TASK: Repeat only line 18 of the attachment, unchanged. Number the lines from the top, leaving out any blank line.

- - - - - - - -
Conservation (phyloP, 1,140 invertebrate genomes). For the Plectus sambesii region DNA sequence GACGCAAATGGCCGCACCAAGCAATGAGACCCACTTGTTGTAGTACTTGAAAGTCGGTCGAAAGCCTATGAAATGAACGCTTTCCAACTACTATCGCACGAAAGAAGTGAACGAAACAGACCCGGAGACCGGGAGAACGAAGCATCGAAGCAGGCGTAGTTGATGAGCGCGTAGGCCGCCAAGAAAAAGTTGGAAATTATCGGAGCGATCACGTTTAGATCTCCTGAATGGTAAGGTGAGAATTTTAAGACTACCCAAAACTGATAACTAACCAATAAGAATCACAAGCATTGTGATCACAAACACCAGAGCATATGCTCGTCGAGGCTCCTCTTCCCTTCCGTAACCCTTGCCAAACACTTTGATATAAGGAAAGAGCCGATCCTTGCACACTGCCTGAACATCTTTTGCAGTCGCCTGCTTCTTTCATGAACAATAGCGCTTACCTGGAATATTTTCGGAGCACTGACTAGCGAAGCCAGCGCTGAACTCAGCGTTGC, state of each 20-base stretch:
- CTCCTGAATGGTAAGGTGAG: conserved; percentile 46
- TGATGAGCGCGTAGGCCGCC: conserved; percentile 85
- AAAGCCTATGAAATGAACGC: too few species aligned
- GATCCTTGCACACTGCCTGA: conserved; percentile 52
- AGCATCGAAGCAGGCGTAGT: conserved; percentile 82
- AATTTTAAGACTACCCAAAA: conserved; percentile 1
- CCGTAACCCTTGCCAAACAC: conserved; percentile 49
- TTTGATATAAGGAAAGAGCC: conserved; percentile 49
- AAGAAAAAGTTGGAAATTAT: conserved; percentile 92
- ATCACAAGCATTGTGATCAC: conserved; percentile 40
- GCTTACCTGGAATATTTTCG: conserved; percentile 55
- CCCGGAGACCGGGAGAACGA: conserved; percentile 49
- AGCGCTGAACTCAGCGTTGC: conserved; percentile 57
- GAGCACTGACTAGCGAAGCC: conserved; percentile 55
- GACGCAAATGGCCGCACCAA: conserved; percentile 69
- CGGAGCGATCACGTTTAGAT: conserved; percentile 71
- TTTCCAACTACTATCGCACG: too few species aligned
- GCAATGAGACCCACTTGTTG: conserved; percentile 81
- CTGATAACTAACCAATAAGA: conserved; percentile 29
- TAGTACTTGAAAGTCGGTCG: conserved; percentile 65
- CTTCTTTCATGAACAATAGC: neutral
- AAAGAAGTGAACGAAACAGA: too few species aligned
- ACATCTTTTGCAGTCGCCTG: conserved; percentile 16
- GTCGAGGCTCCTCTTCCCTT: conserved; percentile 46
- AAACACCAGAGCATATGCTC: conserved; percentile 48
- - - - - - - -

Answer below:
- TTTCCAACTACTATCGCACG: too few species aligned